Whether you are a graduating senior who already knows where you will be attending school next year, a high school junior who is starting to get serious about the college application process, or a younger student or a parent who has questions and concerns about college, there are a few things to consider that might not be on your radar.
You probably would not want to take a job in a company where most people quit after the first few months. You might rightly be concerned that there was something about that company that was problematic. In the same way, it is important to ask about the retention rate at any college you are seriously considering. How many students come back for their sophomore years after their first year? How many continue on to complete their junior and senior years as well? While some top universities have almost a 100 percent retention rate, others lose up to a third or more of their students from freshman to sophomore years. The reasons for this can vary and can include economic, social, and academic readiness factors, although some research has demonstrated that lack of retention may not have anything to do with whether students have learning disabilities.
What a low retention rate should do is prompt careful questioning about why students don't return and to weigh these factors into your own equation of what is important in a college. Is the school too isolated or does it empty out on weekends, leaving out of town students with little to do? Are the course offerings too sparse? Are there limited opportunities for research or advanced work for serious students? Is it a bit too much of a party school for you or your student? While it is always possible to transfer to another school, checking out your college choice carefully may enable you to avoid this process.
Time to Graduate
The four year college degree is not always a four year process. According to a Time analysis of U.S. Education Department figures, four year completion rates for a B.A. or B.S. degree can be as low as 30 to 40 percent, with the lowest rates in public colleges. There can be many reasons for this -- and most students do finish within six years of matriculating. But difficulty registering for courses needed for their major or switching to a different major and thus needing additional courses are two prime reasons for these numbers. Given the extraordinary expense of college, with no discount given if you can't get into the specific course you need, students and their families should give considerable thought to what majors are available and what percent of students are able to register for their first choice of classes. Note that many schools permit students registered with the Office of Disability Services to have priority registration, which can be huge benefit and can also allow students to select professors whose teaching style will best align with their learning needs.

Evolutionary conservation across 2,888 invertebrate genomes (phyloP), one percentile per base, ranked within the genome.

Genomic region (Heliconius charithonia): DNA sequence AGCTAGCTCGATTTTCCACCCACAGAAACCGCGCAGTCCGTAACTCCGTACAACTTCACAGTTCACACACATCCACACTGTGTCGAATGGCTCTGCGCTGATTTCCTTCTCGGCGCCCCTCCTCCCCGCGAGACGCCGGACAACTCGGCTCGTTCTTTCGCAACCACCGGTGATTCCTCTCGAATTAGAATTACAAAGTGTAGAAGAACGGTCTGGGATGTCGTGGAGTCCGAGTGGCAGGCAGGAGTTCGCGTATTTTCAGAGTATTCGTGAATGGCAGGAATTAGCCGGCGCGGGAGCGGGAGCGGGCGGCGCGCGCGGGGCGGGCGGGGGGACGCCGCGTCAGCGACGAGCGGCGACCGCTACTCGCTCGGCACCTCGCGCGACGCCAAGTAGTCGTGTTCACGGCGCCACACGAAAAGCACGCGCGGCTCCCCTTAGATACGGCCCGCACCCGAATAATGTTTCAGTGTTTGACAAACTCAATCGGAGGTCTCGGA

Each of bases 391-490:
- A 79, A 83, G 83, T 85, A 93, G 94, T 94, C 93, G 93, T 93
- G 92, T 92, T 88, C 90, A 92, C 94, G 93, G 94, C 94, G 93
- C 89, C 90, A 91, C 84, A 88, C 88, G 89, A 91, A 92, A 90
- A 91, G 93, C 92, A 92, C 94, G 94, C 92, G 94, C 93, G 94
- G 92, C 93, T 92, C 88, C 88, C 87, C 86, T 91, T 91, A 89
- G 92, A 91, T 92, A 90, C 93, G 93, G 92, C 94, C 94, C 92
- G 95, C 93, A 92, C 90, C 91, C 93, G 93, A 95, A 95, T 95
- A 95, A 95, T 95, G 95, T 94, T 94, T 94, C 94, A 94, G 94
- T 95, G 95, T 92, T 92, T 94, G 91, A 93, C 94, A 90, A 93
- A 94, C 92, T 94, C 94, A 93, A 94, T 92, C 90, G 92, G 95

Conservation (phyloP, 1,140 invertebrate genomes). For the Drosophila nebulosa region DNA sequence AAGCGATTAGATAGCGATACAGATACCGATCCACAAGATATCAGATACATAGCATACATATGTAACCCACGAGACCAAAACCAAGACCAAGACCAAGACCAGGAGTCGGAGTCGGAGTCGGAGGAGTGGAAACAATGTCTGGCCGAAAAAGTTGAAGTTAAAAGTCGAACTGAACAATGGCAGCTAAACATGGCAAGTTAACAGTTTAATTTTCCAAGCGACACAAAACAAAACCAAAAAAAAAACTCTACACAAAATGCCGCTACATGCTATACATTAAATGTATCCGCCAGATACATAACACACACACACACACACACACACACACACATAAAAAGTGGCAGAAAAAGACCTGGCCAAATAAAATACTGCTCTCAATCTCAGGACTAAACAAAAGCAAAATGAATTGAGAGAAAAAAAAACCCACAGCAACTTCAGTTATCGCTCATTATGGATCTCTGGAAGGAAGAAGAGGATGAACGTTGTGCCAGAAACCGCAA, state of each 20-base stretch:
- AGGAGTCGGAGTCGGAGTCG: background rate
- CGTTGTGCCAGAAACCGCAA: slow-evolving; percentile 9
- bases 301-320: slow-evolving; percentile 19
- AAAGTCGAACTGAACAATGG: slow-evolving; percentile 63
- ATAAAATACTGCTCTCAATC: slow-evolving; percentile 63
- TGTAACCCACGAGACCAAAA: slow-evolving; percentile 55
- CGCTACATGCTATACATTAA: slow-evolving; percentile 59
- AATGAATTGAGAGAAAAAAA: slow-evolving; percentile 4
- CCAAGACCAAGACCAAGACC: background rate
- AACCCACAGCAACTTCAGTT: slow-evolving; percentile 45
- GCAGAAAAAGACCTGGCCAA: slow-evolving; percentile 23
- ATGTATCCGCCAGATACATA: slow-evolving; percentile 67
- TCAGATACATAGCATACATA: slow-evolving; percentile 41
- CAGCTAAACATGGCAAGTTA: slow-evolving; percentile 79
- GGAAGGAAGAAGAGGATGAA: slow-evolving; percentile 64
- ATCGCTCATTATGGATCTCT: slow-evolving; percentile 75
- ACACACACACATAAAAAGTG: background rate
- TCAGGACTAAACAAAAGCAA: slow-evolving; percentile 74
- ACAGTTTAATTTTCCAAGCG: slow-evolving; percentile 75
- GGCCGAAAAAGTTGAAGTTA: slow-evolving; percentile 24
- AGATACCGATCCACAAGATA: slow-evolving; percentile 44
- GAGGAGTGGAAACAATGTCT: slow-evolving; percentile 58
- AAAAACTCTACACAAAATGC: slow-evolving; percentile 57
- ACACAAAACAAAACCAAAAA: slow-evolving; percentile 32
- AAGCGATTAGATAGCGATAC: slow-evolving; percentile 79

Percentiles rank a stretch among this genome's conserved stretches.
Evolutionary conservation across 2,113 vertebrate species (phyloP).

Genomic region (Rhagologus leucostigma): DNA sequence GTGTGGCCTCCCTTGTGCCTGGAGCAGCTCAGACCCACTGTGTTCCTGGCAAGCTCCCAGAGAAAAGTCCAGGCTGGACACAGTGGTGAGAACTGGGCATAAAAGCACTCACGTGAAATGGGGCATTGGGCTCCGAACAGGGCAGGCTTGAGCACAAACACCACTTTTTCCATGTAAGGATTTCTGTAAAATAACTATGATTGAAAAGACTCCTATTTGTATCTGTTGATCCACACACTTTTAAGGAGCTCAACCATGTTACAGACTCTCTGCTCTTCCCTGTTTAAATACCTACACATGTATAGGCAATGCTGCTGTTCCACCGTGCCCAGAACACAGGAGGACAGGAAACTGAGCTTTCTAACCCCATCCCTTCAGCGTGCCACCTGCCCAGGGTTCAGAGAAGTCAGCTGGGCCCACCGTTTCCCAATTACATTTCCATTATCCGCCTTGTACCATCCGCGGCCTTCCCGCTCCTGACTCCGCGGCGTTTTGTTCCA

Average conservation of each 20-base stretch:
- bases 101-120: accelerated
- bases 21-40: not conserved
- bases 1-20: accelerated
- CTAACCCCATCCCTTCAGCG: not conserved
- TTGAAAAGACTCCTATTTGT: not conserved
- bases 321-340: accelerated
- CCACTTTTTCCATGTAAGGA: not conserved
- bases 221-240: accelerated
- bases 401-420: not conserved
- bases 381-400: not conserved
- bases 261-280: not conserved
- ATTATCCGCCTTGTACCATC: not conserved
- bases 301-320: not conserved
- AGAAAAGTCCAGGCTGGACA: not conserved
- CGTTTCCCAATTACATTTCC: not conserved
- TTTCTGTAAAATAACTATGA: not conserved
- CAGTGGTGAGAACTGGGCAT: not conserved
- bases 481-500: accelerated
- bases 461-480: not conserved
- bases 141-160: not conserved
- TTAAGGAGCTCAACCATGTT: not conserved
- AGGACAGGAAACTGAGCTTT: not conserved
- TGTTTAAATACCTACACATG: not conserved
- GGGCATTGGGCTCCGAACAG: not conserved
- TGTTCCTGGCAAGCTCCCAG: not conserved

This is a subject we have written about before and is explored at some length in my book, Life After High School: A Guide for Students with Disabilities and Their Families, but it is still an area that trips up some students. Colleges almost always have two kinds of requirements: high school courses they require to admit a student and the courses students are required to complete to graduate. If you or your student has a particular area of difficulty, such as a language based learning disability that makes it extremely difficult to learn a foreign language, or a math disability that makes completing a math requirement just about impossible, it is crucial to be aware of the requirements of your chosen college. Your high school may have waived or modified certain courses because of your learning disabilities, and the college may have admitted you because not all majors require a foreign language or a math sequence. But, depending on what course of study you choose, you may find yourself required to take courses in which you are not able to succeed. Keeping this issue in mind can avoid this problem.
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